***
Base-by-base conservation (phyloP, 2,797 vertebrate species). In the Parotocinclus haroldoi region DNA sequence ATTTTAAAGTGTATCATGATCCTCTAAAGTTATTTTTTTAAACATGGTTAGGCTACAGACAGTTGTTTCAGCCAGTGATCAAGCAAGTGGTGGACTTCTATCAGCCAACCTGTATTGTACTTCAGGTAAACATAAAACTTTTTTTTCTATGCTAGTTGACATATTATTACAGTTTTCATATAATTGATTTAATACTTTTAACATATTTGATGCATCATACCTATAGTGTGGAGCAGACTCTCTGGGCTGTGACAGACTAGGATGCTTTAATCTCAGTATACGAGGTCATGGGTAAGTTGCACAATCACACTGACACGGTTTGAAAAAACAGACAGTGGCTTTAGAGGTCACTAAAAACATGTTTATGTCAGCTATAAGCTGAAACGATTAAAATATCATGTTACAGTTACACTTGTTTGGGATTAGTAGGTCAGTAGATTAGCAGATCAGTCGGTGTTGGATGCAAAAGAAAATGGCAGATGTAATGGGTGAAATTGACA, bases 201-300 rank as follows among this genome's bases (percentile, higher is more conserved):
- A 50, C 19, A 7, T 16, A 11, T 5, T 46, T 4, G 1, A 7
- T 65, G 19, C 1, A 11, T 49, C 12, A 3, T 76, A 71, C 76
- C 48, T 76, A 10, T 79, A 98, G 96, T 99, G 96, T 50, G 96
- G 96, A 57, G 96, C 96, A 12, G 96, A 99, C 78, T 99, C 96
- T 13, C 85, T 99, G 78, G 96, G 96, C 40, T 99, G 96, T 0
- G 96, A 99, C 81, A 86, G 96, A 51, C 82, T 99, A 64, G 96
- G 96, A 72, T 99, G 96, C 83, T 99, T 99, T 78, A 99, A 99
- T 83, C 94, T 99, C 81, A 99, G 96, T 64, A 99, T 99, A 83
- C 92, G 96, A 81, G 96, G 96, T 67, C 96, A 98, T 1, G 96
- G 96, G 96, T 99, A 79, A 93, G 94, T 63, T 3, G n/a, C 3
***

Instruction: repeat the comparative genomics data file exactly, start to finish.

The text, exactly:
Base-by-base conservation (phyloP, 2,797 vertebrate species). In the Parotocinclus haroldoi region DNA sequence ATTTTAAAGTGTATCATGATCCTCTAAAGTTATTTTTTTAAACATGGTTAGGCTACAGACAGTTGTTTCAGCCAGTGATCAAGCAAGTGGTGGACTTCTATCAGCCAACCTGTATTGTACTTCAGGTAAACATAAAACTTTTTTTTCTATGCTAGTTGACATATTATTACAGTTTTCATATAATTGATTTAATACTTTTAACATATTTGATGCATCATACCTATAGTGTGGAGCAGACTCTCTGGGCTGTGACAGACTAGGATGCTTTAATCTCAGTATACGAGGTCATGGGTAAGTTGCACAATCACACTGACACGGTTTGAAAAAACAGACAGTGGCTTTAGAGGTCACTAAAAACATGTTTATGTCAGCTATAAGCTGAAACGATTAAAATATCATGTTACAGTTACACTTGTTTGGGATTAGTAGGTCAGTAGATTAGCAGATCAGTCGGTGTTGGATGCAAAAGAAAATGGCAGATGTAATGGGTGAAATTGACA, bases 201-300 rank as follows among this genome's bases (percentile, higher is more conserved):
- A 50, C 19, A 7, T 16, A 11, T 5, T 46, T 4, G 1, A 7
- T 65, G 19, C 1, A 11, T 49, C 12, A 3, T 76, A 71, C 76
- C 48, T 76, A 10, T 79, A 98, G 96, T 99, G 96, T 50, G 96
- G 96, A 57, G 96, C 96, A 12, G 96, A 99, C 78, T 99, C 96
- T 13, C 85, T 99, G 78, G 96, G 96, C 40, T 99, G 96, T 0
- G 96, A 99, C 81, A 86, G 96, A 51, C 82, T 99, A 64, G 96
- G 96, A 72, T 99, G 96, C 83, T 99, T 99, T 78, A 99, A 99
- T 83, C 94, T 99, C 81, A 99, G 96, T 64, A 99, T 99, A 83
- C 92, G 96, A 81, G 96, G 96, T 67, C 96, A 98, T 1, G 96
- G 96, G 96, T 99, A 79, A 93, G 94, T 63, T 3, G n/a, C 3